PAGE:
With the rise of mixed martial arts, more people are interested in Brazilian jiu-jitsu than ever before. Jiu-jitsu is a fairly unique practice. It relies primarily on grappling, and practitioners find themselves on the floor more than other fighting styles. Brazilian Jiu-jitsu is an art all onto itself, and there are things everyone should know before they decide to get involved in it.
Like most martial arts, Brazilian jiu-jitsu is done in a gi. Although no-gi has become something of a sport on its own, most experts still believe the traditional method is the best place to start. In addition to the standardized uniform, jiu-jitsu has a belt system, much like other martial arts. It’s a good idea for beginner students to stick to their own level when it comes to activities like sparring. Black belts can feel like they have to defend their status when newcomers challenge them. The situation could become awkward, and potentially dangerous, by sparring above your level.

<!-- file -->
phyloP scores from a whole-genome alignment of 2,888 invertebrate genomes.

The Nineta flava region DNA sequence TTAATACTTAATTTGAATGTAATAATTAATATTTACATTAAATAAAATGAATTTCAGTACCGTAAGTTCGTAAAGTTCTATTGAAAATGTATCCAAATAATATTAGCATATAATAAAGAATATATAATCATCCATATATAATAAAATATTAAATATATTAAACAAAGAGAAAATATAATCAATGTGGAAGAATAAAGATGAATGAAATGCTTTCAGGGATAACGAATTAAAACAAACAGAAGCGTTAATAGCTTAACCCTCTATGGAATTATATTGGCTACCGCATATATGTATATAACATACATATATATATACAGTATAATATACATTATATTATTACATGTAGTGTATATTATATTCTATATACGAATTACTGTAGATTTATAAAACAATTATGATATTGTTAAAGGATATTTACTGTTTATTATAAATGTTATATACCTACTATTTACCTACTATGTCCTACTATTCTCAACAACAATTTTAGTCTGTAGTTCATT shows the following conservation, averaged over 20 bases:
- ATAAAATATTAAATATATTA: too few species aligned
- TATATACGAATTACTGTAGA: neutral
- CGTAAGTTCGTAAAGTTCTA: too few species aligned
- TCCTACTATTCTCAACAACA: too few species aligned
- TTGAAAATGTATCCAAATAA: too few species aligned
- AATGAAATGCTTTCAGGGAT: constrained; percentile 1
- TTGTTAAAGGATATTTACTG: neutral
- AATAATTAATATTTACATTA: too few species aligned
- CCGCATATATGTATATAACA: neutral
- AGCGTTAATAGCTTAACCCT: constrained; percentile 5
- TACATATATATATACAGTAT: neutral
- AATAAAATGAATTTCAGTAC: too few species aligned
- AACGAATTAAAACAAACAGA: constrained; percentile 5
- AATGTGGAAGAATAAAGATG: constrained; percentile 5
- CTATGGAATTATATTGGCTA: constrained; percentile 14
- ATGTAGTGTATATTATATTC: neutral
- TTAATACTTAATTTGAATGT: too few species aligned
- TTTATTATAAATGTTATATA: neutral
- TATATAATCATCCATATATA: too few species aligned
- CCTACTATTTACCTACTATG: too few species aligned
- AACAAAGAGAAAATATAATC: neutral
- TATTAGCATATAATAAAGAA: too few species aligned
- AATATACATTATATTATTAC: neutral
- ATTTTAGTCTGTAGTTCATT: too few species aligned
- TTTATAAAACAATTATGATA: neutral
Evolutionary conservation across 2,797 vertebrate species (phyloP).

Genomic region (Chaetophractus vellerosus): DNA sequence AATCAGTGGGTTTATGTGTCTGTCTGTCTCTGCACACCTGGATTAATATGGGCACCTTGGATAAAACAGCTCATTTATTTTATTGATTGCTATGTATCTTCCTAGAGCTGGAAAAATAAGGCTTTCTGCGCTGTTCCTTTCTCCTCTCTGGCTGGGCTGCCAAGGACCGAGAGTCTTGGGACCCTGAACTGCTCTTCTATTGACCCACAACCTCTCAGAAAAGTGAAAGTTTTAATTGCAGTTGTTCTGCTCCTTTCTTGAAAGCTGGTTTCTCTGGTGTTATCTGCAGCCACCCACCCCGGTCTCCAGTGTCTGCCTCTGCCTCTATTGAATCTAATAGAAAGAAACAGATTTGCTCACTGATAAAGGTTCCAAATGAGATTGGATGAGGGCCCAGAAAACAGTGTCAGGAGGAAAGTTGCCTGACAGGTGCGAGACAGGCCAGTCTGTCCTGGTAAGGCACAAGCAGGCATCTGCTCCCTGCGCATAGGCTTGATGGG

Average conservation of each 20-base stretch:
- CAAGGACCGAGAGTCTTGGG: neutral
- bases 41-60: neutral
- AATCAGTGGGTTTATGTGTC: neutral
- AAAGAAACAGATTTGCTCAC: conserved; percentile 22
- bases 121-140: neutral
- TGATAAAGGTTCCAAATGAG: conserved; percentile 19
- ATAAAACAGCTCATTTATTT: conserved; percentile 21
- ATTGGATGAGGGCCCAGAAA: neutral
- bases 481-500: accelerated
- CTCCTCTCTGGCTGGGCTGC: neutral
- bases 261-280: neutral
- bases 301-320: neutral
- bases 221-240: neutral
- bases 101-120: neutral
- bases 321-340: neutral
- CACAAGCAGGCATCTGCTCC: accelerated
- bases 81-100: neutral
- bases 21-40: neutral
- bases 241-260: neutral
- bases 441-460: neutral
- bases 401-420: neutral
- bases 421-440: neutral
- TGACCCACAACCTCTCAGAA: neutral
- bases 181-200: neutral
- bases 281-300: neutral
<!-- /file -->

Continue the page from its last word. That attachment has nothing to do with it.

Communication is one of the keys when practicing jiu-jitsu. It’s completely acceptable, and encouraged, to ask another student or sparring partner about technique. The sport develops by exchanging ideas and working on techniques together. At the same time, it’s essential to have a good foundation. Jiu-jitsu is often promoted as a combat sport in today’s society. Its origins, however, are grounded in self-defense and martial arts. Learning and mastering the basics allows students to see how the sport has developed. It also provides them with an excellent basis from which to grow. Building something durable and lasting requires a good foundation, and jiu-jitsu is no exception to that rule.
Finally, no one should be intimidated by sparring. The first time a student spars, they can have a lot of anxiety about the process. It’s a wise idea for someone to tell their partner if it’s the first time they’re sparring. Remember that sparring is an opportunity to learn and grow in technique. Sparring is not a competition: the other person is a partner, not an opponent.
Most importantly, always respect a sparring partner. It’s never okay to keep going if the other person has tapped out. Brazilian jiu-jitsu is supposed to be fun, and practical training relies on trust.